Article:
Dance brings joy.

Mastery of dance brings pride.

Yet, regardless of skill, the very act of attempting a dance has a multitude of benefits.

That is why Cecil College offers a variety of dance classes to its students, ages 16 and up.

“Dance is very healthy for you,” says Tammy Rapposelli, program coordinator of lifelong learning at the college. “We’re always looking for new instructors and health & wellness options.”

The current classes range from traditional ballet and tap, to the more unusual bellydance and folk, to the high-energy fun of Latin and swing.

Instructor Ruth McConnell is teaching both of the latter and is eager to help students excel.

She describes herself as a very laid-back instructor, but “I am heavy on technique because I insist on creating good dancers.”

Despite this, she says students with little to no experience should not be afraid to try her classes.

“If you can walk in the room without falling, I’m confident. If you don’t trip over yourself, I’m good.”

Ruth has been a dance instructor for 10 years — after deciding a career in psychobiology was not for her — and currently owns Elevations.Studio in Wilmington, Del.

She has a unique stature, in that she is the only West Coast swing instructor in the state of Delaware.

She describes the style as being more smooth and versatile than East Coast swing, and she loves it.

“If I could do only one dance for the rest of my life, it would probably be West Coast swing.”

Once you’ve committed to giving dance a try, she says, it can help people of all ages.

“This can be most beneficial for anyone with mobility complications. I have a number of students with MS or with Parkinson’s and their symptoms significantly decrease with consistent dancing. … Any sort of physical activity, any movement therapy, improves your cardiovascular system.”

Some other physical benefits include improved posture, core strength and balance.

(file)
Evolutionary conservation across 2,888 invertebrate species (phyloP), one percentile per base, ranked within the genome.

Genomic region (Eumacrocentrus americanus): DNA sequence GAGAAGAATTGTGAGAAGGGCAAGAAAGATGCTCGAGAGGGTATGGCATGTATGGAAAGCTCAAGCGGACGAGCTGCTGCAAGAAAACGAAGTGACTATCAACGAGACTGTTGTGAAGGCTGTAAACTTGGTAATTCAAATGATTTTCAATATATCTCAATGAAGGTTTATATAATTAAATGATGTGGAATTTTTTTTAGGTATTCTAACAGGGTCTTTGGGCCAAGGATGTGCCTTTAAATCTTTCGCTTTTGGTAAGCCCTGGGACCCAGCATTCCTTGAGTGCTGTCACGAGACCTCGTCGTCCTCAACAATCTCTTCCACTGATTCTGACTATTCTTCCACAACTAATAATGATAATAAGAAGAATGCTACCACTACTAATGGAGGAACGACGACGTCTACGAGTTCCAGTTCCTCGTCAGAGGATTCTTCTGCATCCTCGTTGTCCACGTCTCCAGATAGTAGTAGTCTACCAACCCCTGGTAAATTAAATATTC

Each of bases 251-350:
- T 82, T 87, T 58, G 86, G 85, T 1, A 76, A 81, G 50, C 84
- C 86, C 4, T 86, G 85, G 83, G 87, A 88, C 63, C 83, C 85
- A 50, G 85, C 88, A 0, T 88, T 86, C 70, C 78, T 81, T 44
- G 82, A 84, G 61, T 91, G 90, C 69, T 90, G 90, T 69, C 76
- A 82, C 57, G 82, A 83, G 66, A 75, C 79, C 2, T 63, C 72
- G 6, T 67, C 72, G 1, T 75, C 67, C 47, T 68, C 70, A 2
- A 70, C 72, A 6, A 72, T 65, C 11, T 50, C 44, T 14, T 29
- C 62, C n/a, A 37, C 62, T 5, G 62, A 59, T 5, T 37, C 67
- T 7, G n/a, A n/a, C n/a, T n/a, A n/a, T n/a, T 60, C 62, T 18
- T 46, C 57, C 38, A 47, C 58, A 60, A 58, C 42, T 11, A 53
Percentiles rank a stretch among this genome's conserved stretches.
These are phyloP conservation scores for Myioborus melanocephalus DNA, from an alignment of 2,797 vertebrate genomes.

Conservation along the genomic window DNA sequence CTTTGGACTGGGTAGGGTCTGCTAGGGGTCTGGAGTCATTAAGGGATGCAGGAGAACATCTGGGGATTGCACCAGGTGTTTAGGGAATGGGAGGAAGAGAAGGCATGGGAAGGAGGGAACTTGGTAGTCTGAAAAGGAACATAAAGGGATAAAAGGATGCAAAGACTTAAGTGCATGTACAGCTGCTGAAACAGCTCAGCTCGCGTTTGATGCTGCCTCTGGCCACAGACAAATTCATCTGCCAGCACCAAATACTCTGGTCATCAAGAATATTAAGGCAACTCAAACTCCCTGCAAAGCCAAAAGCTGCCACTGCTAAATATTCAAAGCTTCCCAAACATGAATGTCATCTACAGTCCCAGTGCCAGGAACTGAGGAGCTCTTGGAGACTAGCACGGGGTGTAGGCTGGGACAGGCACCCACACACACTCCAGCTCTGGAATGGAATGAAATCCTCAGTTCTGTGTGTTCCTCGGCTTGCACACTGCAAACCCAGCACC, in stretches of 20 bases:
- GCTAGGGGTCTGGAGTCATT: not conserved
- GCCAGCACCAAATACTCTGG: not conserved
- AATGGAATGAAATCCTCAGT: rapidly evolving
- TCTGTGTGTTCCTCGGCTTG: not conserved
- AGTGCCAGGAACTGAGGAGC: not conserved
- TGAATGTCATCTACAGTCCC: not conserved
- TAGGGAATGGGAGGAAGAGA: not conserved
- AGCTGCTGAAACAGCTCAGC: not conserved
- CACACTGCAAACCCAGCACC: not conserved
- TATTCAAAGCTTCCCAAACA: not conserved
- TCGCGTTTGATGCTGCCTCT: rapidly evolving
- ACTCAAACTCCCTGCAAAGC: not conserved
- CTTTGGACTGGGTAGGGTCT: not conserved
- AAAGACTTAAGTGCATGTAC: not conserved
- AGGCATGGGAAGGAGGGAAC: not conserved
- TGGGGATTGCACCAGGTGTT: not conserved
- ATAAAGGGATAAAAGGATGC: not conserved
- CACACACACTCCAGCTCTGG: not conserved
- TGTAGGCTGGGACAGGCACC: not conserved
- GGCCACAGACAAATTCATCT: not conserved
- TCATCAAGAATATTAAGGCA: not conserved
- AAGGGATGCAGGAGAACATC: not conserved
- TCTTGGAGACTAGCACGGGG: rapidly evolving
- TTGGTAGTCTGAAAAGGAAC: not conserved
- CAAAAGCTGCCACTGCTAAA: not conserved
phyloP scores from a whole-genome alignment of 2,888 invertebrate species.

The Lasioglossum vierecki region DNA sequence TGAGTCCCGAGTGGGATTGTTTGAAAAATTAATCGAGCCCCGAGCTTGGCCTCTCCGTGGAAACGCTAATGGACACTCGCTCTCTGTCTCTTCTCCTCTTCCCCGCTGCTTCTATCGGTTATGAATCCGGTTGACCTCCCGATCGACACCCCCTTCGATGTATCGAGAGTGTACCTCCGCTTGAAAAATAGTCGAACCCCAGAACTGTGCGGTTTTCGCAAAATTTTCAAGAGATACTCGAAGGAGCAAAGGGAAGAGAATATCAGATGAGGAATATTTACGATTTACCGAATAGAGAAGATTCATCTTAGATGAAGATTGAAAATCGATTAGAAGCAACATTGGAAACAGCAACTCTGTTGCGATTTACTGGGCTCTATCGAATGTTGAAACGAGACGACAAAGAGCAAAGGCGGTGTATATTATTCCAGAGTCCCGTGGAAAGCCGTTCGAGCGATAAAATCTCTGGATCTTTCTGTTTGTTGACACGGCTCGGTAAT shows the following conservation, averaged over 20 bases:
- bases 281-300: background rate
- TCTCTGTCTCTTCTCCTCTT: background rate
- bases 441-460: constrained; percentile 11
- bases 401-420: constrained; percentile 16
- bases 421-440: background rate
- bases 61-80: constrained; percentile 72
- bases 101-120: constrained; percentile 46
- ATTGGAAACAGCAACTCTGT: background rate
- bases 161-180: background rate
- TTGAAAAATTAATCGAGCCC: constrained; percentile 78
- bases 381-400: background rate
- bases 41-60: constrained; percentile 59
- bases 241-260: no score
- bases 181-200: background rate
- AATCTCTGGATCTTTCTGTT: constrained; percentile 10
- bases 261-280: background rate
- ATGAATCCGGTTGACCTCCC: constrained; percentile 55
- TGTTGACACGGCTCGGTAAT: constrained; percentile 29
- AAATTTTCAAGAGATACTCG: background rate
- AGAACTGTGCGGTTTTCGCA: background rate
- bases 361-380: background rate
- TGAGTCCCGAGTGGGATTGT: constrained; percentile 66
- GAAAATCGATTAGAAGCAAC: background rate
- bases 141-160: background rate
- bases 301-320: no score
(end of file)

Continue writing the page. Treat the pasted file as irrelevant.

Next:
There are mental pluses: “Cognitively, just to remember all of the steps can help with a lot of mental fatigue and things like that because you are focusing on something else.”

And dance can also lessen social anxiety. “You only need to dance with one person at a time. … It boosts your ability to go out there.”

She says her classes can even make for an easy date night.

But not to worry, attendance with a partner is not required.

“Social dancing is the whole key, so you dance with everybody. If we’re uneven — the leaders and followers — you dance with me.”

She says stereotypical ballroom has always been a male lead and female follow, but just this year, competitive ballroom has approved same-sex partnerships or switch roles — where you might have a lady leading and a man following, something not so unusual in more laidback dances like West Coast swing.

And Ruth takes it one step further: “To be a thorough dancer, I highly encourage every dancer to learn both lead and follow. … It makes you a better lead if you can follow. It makes you a better follower if you learn how to lead.”

Once you’ve taken a class with Ruth and honed your skills, she says opportunities to try out these newly learned dances are abundant, and suggests a simple search online for social dances near you.

If you are interested in giving dance a try, her next classes — Latin Dance I, Swing Dance I and II — begin Feb. 6 at Elkton Station. She caps her classes at 16 students to fit the space.

Learn more about all of the dance options at cecil.edu when you click on Lifelong Learning, then open the online version of the Career & Community Education booklet.

Cecil College also offers some great fitness options like yoga and pilates, and health help with Living Well courses.

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